But the story is much less simple than that, and Booth, when he is not riding his hobby-horse, knows it. Characters shift throughout the haze of his history: here a drug smuggler, there a warlord, here a champion of indigenous peoples; hopeless junkies are also towering literary figures, and dedicated secret-servicemen turn out to be smuggling heroin to pay for their minor wars.

When it comes to policy prescriptions, Booth falls more or less silent. The option of legalisation, now being seriously canvassed by the Left and the Right, he dismisses in an airy paragraph; by contrast, he devotes endless pages to an inventory of smugglers' hiding places, a list which assumes in the end the status of unintentionally comic poetry as it moves from toothpaste tubes, fountain pens, bicycle frames and fire extinguishers to the horns of cattle, the bodies of kittens and the buttocks of a Colombian woman in 1992, who had three-quarters of a kilo surgically implanted in an attempt to pad her trip to Miami.

The lack of recommendations is particularly surprising for a commodity that, in Booth's words, has "destroyed millions of lives, enslaved whole cultures and may well yet prove to be the downfall of humanity". In fact, as his book shows, there is little sense of political urgency behind efforts to curb drug use. The CIA shipped opium to fight Global Communism in the 1960s (and cocaine, allegedly, in the 1980s); Syria grows huge quantities of opium in the Bekaa valley, but the US was prepared to turn a blind eye to that in order to win Syrian support during the Gulf War. But then, oil and realpolitik are more addictive than any opiate.

Suggested Topics
PROMOTED VIDEO
Arts and Entertainment
Clara takes the lead in 'Flatline' while the Doctor remains in the Tardis
tvReview: The 'Impossible Girl' earns some companion stripes... but she’s still annoying in 'Dr Who, Flatline'
Arts and Entertainment
Joy Division photographed around Waterloo Road, Stockport, near Strawberry Studios. The band are Bernard Sumner (guitar and keyboards), Stephen Morris (drums and percussion), Ian Curtis (vocals and occasional guitar), Peter Hook (bass guitar and backing vocals).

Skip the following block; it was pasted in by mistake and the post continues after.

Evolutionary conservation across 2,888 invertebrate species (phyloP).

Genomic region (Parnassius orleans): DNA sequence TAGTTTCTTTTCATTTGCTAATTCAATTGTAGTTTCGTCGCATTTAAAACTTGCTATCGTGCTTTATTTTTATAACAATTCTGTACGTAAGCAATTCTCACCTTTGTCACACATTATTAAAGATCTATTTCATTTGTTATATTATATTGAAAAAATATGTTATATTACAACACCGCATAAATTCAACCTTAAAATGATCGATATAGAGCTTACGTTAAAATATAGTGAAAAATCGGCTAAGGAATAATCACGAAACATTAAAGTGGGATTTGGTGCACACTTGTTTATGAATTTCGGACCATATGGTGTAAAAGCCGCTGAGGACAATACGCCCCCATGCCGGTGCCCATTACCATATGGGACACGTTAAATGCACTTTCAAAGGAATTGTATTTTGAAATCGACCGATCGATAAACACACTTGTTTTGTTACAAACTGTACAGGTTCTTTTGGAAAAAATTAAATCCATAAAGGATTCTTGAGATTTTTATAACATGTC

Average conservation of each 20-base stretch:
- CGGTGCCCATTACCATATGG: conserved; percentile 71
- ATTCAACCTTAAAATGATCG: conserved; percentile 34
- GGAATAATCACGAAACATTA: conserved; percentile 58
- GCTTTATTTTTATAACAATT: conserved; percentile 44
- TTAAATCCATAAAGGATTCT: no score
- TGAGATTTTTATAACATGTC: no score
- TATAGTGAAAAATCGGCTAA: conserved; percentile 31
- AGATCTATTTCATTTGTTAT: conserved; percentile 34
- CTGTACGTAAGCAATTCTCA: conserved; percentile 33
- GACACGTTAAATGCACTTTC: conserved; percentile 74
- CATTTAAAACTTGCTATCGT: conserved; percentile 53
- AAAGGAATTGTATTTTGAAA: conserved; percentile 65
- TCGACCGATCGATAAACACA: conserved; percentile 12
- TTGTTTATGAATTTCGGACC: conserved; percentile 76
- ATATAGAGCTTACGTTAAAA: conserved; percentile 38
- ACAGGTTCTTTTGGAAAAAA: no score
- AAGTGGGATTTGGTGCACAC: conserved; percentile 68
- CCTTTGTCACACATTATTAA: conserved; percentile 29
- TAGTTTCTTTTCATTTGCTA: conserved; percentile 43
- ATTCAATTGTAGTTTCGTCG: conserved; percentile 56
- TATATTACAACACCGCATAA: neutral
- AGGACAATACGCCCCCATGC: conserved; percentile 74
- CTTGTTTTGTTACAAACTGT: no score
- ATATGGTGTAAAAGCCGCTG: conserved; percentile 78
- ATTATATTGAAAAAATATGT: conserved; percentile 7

books
Have you tried new the Independent Digital Edition apps?
Arts and Entertainment
Sean Harris in 'The Goob' film photocall, at the Venice International Film Festival 2014
filmThe Bafta-winner talks Hollywood, being branded a psycho, and how Streisand is his true inspiration
Arts and Entertainment
X Factor contestant Fleur East
tvReview: Some lacklustre performances - but the usual frontrunners continue to excel
Arts and Entertainment
Richard Tuttle's installation in the Turbine Hall at the Tate Modern
artAs two major London galleries put textiles in the spotlight, the poor relation of the creative world is getting recognition it deserves
Arts and Entertainment
Hunger Games actress Jena Malone has been rumoured to be playing a female Robin in Batman v Superman
film
Arts and Entertainment
On top of the world: Actress Cate Blanchett and author Richard Flanagan
artsRichard Flanagan's Man Booker win has put paid to the myth that antipodean artists lack culture
Arts and Entertainment
The Everyman, revamped by Haworth Tompkins
architectureIt beats strong shortlist that included the Shard, the Library of Birmingham, and the London Aquatics Centre
Arts and Entertainment
Justice is served: Robert Downey Jr, Vincent D’Onofrio, Jeremy Strong and Robert Duvall in ‘The Judge’

Film

Arts and Entertainment
Clive Owen (centre) in 'The Knick'

TV

Arts and Entertainment
J.K. Simmons , left, and Miles Teller in a scene from

Film

Arts and Entertainment
Team Tenacity pitch their fetching solar powered, mobile phone charging, heated, flashy jacket
tvReview: No one was safe as Lord Sugar shook things up
News
Owen said he finds films boring but Tom Hanks managed to hold his attention in Forrest Gump
arts
Arts and Entertainment
Bono and Apple CEO Tim Cook announced U2's surprise new album at the iPhone 6 launch
Music Album is set to enter UK top 40 at lowest chart position in 30 years
Arts and Entertainment